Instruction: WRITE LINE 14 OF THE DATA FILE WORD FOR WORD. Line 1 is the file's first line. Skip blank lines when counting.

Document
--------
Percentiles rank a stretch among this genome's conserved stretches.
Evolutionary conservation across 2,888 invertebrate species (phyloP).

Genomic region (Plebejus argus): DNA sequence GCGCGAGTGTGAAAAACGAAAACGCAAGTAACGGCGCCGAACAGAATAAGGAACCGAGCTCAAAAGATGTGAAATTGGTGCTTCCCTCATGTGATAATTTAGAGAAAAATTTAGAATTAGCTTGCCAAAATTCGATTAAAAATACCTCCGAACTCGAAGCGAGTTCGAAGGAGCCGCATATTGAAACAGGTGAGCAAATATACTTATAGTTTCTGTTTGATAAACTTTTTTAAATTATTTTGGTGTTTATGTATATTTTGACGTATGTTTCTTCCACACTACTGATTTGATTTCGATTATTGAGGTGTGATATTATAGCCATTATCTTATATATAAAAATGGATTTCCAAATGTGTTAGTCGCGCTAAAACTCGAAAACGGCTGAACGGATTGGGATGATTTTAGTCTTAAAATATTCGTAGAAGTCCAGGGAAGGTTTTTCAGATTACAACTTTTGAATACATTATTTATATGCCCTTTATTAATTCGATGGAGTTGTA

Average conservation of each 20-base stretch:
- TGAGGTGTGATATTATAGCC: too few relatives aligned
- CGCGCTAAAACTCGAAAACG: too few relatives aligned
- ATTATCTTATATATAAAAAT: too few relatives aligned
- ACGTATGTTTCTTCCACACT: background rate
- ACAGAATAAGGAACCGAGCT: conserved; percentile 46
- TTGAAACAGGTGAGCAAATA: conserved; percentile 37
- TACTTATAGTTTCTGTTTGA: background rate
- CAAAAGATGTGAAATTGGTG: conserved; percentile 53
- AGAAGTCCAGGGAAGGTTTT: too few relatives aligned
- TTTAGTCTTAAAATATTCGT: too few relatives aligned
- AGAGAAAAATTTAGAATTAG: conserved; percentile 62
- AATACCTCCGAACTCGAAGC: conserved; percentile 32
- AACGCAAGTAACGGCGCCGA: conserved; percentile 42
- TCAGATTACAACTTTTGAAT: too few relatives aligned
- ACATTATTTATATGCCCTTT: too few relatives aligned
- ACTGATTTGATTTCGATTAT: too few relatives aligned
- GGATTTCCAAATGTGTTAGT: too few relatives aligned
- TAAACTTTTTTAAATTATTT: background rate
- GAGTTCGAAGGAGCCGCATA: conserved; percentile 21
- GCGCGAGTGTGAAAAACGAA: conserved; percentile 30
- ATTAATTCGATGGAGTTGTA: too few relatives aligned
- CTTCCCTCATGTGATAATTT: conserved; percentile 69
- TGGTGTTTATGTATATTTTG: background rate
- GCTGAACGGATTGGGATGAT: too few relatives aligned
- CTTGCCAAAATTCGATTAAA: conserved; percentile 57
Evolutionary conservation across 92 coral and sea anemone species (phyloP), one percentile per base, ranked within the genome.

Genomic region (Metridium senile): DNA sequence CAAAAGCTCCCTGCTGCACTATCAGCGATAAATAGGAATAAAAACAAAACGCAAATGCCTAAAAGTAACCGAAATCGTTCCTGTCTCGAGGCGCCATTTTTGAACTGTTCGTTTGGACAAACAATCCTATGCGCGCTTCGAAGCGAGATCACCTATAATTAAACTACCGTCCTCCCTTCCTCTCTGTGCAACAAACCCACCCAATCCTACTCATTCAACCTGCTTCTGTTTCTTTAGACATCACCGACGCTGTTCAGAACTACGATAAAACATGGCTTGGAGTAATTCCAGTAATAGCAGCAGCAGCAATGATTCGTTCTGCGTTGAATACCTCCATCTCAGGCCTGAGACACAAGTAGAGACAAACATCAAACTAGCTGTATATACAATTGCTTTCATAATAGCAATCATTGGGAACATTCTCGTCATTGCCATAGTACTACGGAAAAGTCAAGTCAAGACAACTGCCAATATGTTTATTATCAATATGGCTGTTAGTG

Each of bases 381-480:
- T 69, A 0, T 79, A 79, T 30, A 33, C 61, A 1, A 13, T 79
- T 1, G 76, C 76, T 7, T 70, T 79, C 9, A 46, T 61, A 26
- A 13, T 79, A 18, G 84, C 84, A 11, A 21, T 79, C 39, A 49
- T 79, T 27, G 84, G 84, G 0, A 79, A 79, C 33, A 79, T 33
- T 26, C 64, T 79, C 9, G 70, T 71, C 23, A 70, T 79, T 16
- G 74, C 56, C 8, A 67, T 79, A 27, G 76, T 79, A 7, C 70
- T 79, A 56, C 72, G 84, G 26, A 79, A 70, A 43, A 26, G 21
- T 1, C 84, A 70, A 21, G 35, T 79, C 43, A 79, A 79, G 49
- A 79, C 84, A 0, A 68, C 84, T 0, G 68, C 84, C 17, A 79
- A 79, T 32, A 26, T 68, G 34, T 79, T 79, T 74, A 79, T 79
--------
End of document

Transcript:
- TTTAGTCTTAAAATATTCGT: too few relatives aligned